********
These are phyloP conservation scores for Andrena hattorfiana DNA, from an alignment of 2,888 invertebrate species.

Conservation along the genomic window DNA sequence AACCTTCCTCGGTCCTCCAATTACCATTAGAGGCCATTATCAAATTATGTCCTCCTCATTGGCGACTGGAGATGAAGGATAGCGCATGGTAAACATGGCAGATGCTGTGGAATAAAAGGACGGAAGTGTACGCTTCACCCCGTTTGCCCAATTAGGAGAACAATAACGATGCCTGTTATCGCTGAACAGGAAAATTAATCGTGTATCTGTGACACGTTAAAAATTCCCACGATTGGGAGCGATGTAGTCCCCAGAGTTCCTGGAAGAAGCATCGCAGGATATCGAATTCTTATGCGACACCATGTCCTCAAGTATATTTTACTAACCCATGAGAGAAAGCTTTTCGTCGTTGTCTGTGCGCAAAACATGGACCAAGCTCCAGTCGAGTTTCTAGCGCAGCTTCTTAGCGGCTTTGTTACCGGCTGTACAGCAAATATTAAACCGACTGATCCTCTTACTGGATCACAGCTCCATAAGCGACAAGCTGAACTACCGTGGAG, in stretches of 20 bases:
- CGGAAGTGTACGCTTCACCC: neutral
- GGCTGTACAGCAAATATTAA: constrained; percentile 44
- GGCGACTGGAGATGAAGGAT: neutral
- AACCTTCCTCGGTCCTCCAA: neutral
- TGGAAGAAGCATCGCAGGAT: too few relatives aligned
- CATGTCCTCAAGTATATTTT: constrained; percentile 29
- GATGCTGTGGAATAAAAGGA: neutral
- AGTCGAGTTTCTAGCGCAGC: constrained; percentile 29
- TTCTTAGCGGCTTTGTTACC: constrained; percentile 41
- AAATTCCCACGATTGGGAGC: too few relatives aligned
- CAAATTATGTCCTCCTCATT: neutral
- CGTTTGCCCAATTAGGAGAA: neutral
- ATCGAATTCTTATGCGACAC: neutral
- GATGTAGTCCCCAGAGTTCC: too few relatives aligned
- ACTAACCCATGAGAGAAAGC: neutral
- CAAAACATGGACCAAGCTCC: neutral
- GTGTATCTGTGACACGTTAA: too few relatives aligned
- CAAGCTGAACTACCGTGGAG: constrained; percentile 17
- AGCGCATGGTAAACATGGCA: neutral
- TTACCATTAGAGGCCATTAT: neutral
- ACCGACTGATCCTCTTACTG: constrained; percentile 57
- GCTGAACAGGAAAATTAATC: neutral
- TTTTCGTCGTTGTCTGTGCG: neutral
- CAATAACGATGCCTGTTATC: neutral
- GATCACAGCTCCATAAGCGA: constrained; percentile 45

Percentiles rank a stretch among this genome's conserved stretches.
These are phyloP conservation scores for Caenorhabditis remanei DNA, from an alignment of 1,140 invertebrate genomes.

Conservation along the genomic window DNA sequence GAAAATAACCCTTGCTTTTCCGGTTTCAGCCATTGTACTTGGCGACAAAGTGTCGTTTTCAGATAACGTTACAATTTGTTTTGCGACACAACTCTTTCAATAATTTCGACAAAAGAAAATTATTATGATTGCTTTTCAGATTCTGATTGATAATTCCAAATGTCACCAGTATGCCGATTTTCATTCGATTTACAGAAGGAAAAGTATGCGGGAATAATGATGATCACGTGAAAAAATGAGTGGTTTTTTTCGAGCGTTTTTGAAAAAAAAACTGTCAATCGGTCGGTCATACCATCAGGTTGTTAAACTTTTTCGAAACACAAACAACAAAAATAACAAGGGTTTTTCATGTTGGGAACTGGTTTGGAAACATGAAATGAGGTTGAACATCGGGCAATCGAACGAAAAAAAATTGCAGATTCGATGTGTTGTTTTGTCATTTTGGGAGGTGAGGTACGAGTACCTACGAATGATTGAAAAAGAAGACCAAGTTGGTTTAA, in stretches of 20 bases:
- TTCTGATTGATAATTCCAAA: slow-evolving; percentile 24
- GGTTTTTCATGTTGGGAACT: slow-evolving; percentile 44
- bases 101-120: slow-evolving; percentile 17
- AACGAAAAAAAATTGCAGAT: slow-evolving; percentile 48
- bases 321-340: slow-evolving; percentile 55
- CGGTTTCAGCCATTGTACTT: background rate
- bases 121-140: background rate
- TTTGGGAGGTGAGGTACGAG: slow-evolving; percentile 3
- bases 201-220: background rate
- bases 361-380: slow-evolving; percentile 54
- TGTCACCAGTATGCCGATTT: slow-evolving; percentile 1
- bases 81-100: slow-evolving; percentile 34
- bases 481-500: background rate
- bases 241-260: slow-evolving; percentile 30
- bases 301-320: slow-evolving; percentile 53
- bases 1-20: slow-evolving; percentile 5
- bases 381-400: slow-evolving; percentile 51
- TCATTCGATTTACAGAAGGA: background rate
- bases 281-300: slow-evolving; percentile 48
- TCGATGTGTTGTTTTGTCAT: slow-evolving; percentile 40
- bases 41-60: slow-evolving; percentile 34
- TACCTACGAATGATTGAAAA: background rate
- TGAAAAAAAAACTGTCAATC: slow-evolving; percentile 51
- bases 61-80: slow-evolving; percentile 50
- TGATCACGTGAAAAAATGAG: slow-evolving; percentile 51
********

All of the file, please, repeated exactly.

These are phyloP conservation scores for Andrena hattorfiana DNA, from an alignment of 2,888 invertebrate species.

Conservation along the genomic window DNA sequence AACCTTCCTCGGTCCTCCAATTACCATTAGAGGCCATTATCAAATTATGTCCTCCTCATTGGCGACTGGAGATGAAGGATAGCGCATGGTAAACATGGCAGATGCTGTGGAATAAAAGGACGGAAGTGTACGCTTCACCCCGTTTGCCCAATTAGGAGAACAATAACGATGCCTGTTATCGCTGAACAGGAAAATTAATCGTGTATCTGTGACACGTTAAAAATTCCCACGATTGGGAGCGATGTAGTCCCCAGAGTTCCTGGAAGAAGCATCGCAGGATATCGAATTCTTATGCGACACCATGTCCTCAAGTATATTTTACTAACCCATGAGAGAAAGCTTTTCGTCGTTGTCTGTGCGCAAAACATGGACCAAGCTCCAGTCGAGTTTCTAGCGCAGCTTCTTAGCGGCTTTGTTACCGGCTGTACAGCAAATATTAAACCGACTGATCCTCTTACTGGATCACAGCTCCATAAGCGACAAGCTGAACTACCGTGGAG, in stretches of 20 bases:
- CGGAAGTGTACGCTTCACCC: neutral
- GGCTGTACAGCAAATATTAA: constrained; percentile 44
- GGCGACTGGAGATGAAGGAT: neutral
- AACCTTCCTCGGTCCTCCAA: neutral
- TGGAAGAAGCATCGCAGGAT: too few relatives aligned
- CATGTCCTCAAGTATATTTT: constrained; percentile 29
- GATGCTGTGGAATAAAAGGA: neutral
- AGTCGAGTTTCTAGCGCAGC: constrained; percentile 29
- TTCTTAGCGGCTTTGTTACC: constrained; percentile 41
- AAATTCCCACGATTGGGAGC: too few relatives aligned
- CAAATTATGTCCTCCTCATT: neutral
- CGTTTGCCCAATTAGGAGAA: neutral
- ATCGAATTCTTATGCGACAC: neutral
- GATGTAGTCCCCAGAGTTCC: too few relatives aligned
- ACTAACCCATGAGAGAAAGC: neutral
- CAAAACATGGACCAAGCTCC: neutral
- GTGTATCTGTGACACGTTAA: too few relatives aligned
- CAAGCTGAACTACCGTGGAG: constrained; percentile 17
- AGCGCATGGTAAACATGGCA: neutral
- TTACCATTAGAGGCCATTAT: neutral
- ACCGACTGATCCTCTTACTG: constrained; percentile 57
- GCTGAACAGGAAAATTAATC: neutral
- TTTTCGTCGTTGTCTGTGCG: neutral
- CAATAACGATGCCTGTTATC: neutral
- GATCACAGCTCCATAAGCGA: constrained; percentile 45

Percentiles rank a stretch among this genome's conserved stretches.
These are phyloP conservation scores for Caenorhabditis remanei DNA, from an alignment of 1,140 invertebrate genomes.

Conservation along the genomic window DNA sequence GAAAATAACCCTTGCTTTTCCGGTTTCAGCCATTGTACTTGGCGACAAAGTGTCGTTTTCAGATAACGTTACAATTTGTTTTGCGACACAACTCTTTCAATAATTTCGACAAAAGAAAATTATTATGATTGCTTTTCAGATTCTGATTGATAATTCCAAATGTCACCAGTATGCCGATTTTCATTCGATTTACAGAAGGAAAAGTATGCGGGAATAATGATGATCACGTGAAAAAATGAGTGGTTTTTTTCGAGCGTTTTTGAAAAAAAAACTGTCAATCGGTCGGTCATACCATCAGGTTGTTAAACTTTTTCGAAACACAAACAACAAAAATAACAAGGGTTTTTCATGTTGGGAACTGGTTTGGAAACATGAAATGAGGTTGAACATCGGGCAATCGAACGAAAAAAAATTGCAGATTCGATGTGTTGTTTTGTCATTTTGGGAGGTGAGGTACGAGTACCTACGAATGATTGAAAAAGAAGACCAAGTTGGTTTAA, in stretches of 20 bases:
- TTCTGATTGATAATTCCAAA: slow-evolving; percentile 24
- GGTTTTTCATGTTGGGAACT: slow-evolving; percentile 44
- bases 101-120: slow-evolving; percentile 17
- AACGAAAAAAAATTGCAGAT: slow-evolving; percentile 48
- bases 321-340: slow-evolving; percentile 55
- CGGTTTCAGCCATTGTACTT: background rate
- bases 121-140: background rate
- TTTGGGAGGTGAGGTACGAG: slow-evolving; percentile 3
- bases 201-220: background rate
- bases 361-380: slow-evolving; percentile 54
- TGTCACCAGTATGCCGATTT: slow-evolving; percentile 1
- bases 81-100: slow-evolving; percentile 34
- bases 481-500: background rate
- bases 241-260: slow-evolving; percentile 30
- bases 301-320: slow-evolving; percentile 53
- bases 1-20: slow-evolving; percentile 5
- bases 381-400: slow-evolving; percentile 51
- TCATTCGATTTACAGAAGGA: background rate
- bases 281-300: slow-evolving; percentile 48
- TCGATGTGTTGTTTTGTCAT: slow-evolving; percentile 40
- bases 41-60: slow-evolving; percentile 34
- TACCTACGAATGATTGAAAA: background rate
- TGAAAAAAAAACTGTCAATC: slow-evolving; percentile 51
- bases 61-80: slow-evolving; percentile 50
- TGATCACGTGAAAAAATGAG: slow-evolving; percentile 51